Our Part of the Milky Way Is Four Times Bigger Than We Thought

Our Part of the Milky Way Is Four Times Bigger Than We Thought

Published in the journal Science Advances this week, a new study reported that our surrounding area of stars, gas, and dust—called the Local Arm, Orion Spur, or Orion–Cygnus Arm—is actually about 20,000 light-years long. The immediate implications are that the galaxy is actually a little more symmetrical and regular than scientists previously thought, says one of the study's co-authors, Mark J. Reid of the Harvard-Smithsonian Center for Astrophysics. Although a better understanding of our galaxy's structure doesn't necessarily mean gravity or other forces acting on us are different from what we expect, it could help us better understand large-scale features in the future, notes Reid. The Local Arm is still considerably shorter than the Milky Way’s four main arms, which wind around the galaxy's center for roughly 80,000 light-years. The total diameter of the galaxy is often reported as about 100,000 light-years, although Reid says more recent evidence suggests it is probably more like 70,000 light-years, at least to the edge of where star density starts to really drop off.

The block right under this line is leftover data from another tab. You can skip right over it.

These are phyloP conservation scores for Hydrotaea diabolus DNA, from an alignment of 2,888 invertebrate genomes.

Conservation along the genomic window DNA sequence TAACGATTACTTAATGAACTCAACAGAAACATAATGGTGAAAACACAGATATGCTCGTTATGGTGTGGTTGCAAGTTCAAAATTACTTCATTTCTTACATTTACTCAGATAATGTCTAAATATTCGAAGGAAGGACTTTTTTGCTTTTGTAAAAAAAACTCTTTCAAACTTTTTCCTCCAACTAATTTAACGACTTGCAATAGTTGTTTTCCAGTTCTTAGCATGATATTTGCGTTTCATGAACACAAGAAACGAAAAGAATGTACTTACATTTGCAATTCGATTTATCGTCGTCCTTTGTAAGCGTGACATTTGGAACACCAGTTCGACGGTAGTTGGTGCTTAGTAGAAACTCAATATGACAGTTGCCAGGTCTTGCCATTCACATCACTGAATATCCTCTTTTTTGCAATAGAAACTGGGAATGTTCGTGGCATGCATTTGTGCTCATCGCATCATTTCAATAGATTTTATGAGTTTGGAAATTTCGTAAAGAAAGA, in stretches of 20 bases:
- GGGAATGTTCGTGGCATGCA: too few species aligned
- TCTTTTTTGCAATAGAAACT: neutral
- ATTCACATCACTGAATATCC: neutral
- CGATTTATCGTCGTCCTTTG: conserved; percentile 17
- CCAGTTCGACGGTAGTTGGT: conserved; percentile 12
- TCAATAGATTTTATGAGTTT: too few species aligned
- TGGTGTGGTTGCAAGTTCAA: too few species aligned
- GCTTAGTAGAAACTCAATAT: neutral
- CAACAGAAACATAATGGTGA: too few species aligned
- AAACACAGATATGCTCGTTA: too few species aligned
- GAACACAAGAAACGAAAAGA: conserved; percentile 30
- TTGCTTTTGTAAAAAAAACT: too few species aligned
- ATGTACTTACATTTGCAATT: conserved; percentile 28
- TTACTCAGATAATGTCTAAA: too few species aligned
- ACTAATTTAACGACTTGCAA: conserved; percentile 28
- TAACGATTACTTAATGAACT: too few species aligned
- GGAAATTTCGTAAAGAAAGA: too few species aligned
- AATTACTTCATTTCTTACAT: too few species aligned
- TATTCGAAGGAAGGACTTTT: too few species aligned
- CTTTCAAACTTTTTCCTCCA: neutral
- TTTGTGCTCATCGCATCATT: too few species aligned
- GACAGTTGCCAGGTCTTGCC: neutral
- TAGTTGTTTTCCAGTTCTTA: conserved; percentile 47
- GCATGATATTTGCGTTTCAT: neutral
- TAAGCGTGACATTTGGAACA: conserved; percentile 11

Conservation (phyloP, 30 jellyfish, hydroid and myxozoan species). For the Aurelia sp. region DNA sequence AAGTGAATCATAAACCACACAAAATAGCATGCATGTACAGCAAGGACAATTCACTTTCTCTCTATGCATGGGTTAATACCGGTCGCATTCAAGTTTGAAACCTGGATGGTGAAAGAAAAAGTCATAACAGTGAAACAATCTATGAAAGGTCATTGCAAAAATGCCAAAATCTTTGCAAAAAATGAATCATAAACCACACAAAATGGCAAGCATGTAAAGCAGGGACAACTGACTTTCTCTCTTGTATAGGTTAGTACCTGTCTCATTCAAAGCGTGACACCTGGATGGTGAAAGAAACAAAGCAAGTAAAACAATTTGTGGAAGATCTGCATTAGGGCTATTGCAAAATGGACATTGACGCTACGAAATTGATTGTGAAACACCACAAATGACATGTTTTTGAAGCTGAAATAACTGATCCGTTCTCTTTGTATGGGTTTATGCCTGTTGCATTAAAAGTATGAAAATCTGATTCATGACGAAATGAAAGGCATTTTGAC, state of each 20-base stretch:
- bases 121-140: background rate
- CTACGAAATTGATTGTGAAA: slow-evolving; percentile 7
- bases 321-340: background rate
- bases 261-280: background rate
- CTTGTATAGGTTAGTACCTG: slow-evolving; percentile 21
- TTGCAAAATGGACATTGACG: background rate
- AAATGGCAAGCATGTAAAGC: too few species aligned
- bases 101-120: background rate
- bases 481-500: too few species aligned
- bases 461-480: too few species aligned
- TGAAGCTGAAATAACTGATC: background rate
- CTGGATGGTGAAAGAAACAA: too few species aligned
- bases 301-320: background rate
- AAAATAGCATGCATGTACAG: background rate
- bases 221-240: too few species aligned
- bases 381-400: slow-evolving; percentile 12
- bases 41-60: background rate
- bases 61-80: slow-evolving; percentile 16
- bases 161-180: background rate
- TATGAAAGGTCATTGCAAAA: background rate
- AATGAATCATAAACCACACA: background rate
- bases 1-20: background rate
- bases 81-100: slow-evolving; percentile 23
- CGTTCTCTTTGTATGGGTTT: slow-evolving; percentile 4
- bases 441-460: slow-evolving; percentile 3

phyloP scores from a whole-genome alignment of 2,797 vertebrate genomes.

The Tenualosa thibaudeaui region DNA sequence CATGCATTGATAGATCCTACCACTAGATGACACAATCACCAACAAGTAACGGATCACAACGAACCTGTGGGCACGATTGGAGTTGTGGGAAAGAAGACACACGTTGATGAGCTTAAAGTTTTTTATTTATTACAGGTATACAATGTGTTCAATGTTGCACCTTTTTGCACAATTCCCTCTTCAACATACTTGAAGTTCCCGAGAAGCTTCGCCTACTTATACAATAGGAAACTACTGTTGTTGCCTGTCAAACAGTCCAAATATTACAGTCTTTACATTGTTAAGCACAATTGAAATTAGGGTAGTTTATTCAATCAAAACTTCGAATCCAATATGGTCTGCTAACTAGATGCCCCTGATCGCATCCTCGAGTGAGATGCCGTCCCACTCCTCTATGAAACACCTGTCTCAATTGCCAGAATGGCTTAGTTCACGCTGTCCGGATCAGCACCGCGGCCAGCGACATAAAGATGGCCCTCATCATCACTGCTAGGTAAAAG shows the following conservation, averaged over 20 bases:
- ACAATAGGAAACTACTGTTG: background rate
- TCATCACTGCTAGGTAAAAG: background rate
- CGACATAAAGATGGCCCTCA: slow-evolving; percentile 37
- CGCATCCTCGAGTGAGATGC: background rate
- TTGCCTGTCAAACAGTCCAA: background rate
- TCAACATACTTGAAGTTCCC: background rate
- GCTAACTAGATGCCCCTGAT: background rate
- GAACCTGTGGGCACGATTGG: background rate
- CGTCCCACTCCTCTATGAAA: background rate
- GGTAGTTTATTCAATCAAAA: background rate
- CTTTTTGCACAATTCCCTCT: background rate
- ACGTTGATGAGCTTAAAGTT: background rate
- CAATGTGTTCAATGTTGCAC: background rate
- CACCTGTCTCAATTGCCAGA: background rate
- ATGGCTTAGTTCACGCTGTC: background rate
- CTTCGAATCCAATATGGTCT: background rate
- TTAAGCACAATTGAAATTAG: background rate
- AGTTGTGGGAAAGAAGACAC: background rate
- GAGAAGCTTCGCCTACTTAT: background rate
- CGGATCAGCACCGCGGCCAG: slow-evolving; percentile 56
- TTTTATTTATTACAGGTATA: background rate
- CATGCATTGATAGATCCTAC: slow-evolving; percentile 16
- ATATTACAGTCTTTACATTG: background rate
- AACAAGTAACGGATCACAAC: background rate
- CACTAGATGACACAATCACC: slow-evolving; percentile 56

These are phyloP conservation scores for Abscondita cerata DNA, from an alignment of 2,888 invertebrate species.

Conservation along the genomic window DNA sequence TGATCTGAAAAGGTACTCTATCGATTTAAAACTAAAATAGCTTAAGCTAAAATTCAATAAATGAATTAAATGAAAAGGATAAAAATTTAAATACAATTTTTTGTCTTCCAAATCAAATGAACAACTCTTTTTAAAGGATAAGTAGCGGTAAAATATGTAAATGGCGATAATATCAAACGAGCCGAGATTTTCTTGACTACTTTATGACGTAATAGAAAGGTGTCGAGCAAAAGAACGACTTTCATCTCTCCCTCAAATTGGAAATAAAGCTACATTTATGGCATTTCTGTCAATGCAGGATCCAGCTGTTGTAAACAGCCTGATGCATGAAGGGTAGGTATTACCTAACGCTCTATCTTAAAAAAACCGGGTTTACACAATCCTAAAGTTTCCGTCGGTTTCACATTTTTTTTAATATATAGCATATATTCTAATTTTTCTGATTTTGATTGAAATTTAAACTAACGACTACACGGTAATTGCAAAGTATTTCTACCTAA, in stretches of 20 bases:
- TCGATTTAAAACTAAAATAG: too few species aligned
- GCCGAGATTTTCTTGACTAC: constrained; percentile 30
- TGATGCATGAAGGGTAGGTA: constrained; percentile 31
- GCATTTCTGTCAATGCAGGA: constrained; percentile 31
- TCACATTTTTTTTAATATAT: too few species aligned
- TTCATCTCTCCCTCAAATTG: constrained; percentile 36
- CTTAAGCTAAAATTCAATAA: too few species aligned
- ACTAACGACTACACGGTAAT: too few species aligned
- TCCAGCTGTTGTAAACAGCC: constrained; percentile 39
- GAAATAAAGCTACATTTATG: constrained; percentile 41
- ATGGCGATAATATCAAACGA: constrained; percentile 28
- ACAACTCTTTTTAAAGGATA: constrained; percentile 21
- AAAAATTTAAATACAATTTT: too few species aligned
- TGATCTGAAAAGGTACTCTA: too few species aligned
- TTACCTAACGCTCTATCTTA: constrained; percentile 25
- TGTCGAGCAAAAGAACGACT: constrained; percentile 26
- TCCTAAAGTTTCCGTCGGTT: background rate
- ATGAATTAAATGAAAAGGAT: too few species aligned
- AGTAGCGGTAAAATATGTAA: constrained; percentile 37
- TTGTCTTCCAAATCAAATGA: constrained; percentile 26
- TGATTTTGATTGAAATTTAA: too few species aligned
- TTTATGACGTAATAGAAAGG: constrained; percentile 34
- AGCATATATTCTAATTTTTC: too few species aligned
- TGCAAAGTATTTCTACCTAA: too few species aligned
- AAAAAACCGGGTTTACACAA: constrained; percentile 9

Read More: Nat Geo

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